University partnership with Mexico drives COVID-19 research forward

    “Their passion to serve a community in need is driving them to work hard to research and develop solutions.”

    By Ashley Rabinovitch on July 6, 2020

    As the University of Alberta continues to leverage its vast research capabilities to fight COVID-19, two engineering students are emerging as key players in the effort.

     

    Abraham Reyes-Yanes and David Baca Moises Lopez, both natives of Hermosillo, Mexico, enrolled in the Master’s of Mechanical Engineering program with a desire to explore the frontiers of research in the Laboratory of Intelligent Manufacturing, Design, and Automation (LIMDA). “I knew I would encounter cutting-edge research here, and I wanted to be a part of it,” says Reyes-Yanes.

     

    Under the supervision of Dr. Rafiq Ahmad, the director of the LIMDA lab, Reyes Yanes and Baca Lopez are working to develop innovative solutions to the urgent need for more personal protective equipment (PPE) for frontline workers. After spearheading an effort to create new 3-D printing technology for the past several years, Baca Lopez shifted his focus to printing PPE. Most 3-D printers only use one type of plastic materials, but he has devised a system that uses multiple materials in the same machine. Now, he and his team are using various types of plastic parts to print masks, respirators, and ventilators. “It’s been exciting to be part of the effort to support frontline workers,” says Baca Lopez. “Thanks to the U of A, I feel like I’m in the right place at the right time.”

     

    On another project in the LIMDA lab, Reyes-Yanes has spent the past several months designing a face mask respirator for frontline workers. “My contribution has been to help identify electronics and other components that wouldn’t normally be used for this purpose and make them function well together,” he explains. After months of development, his team developed a respirator model that combines parts from a 3D printed face mask, a battery-powered air blower, and a filter system. “This project has given me an opportunity to help care for those who are doing so much for the world,” says Reyes-Yanes. From the perspective of Dr. Rafiq Ahmad, Reyes-Yanes and Baca Lopez are both making a crucial contribution to the LIMDA lab. “Their passion to serve a community in need is driving them to work hard to research and develop solutions,” he says.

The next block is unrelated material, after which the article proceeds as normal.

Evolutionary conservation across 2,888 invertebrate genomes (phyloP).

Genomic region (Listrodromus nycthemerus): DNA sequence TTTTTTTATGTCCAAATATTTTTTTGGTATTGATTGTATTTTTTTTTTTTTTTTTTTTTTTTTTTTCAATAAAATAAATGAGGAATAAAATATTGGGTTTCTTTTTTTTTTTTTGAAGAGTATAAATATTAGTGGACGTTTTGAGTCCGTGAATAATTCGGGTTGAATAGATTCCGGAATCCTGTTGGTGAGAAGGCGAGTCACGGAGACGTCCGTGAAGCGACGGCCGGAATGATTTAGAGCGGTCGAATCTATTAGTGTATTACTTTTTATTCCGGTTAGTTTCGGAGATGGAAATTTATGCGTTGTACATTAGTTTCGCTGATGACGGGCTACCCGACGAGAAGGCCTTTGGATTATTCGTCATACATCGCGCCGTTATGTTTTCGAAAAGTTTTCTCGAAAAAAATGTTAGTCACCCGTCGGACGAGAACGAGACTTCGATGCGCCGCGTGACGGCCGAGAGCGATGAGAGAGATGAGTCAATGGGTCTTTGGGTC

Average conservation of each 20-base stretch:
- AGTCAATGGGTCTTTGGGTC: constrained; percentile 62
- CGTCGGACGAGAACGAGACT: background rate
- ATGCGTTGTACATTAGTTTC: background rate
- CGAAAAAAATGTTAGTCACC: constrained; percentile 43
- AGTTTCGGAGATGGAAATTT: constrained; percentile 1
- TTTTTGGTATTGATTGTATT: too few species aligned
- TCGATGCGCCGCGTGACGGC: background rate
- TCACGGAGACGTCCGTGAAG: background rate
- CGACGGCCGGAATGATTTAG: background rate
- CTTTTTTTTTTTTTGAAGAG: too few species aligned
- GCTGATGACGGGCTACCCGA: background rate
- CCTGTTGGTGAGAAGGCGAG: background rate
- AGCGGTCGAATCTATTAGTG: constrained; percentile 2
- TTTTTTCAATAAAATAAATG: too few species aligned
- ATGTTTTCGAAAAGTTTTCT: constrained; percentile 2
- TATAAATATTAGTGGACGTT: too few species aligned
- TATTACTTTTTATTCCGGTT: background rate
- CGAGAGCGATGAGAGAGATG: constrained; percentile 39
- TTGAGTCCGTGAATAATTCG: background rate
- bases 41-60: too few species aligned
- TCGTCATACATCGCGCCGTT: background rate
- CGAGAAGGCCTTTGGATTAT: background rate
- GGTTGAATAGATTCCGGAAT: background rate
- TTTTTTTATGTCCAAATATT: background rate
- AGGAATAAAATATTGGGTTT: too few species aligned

Both students have been recognized as among the top students in Mexico, having won prestigious and highly competitive scholarships from the National Council of Science and Technology (CONACyT). Supported by the Mexican government, CONACyT creates opportunities for Mexico’s best and brightest to pursue research-based graduate programs at highly-ranked partner institutions abroad, with the expectation that their scholars will return to Mexico to apply their knowledge for the benefit of the country.

     

    According to Dr. Cen Huang, Vice Provost and Associate Vice President for University of Alberta International, “students like Baca Lopez and Reyes-Yanes demonstrate the importance of longstanding ties with partners like CONACyT.” Engagement with Mexico has been of primary importance to the University of Alberta and our relationship with CONACyT extends over 20 years. In that time, hundreds of Mexican students have completed their graduate studies at the University of Alberta with the backing of CONACyT fellowships.“Many of our international students are making critical contributions to research projects that aim to confront COVID-19 and other critical global challenges,” Dr. Huang affirms. “Their efforts will benefit Canada, their home countries, and beyond.”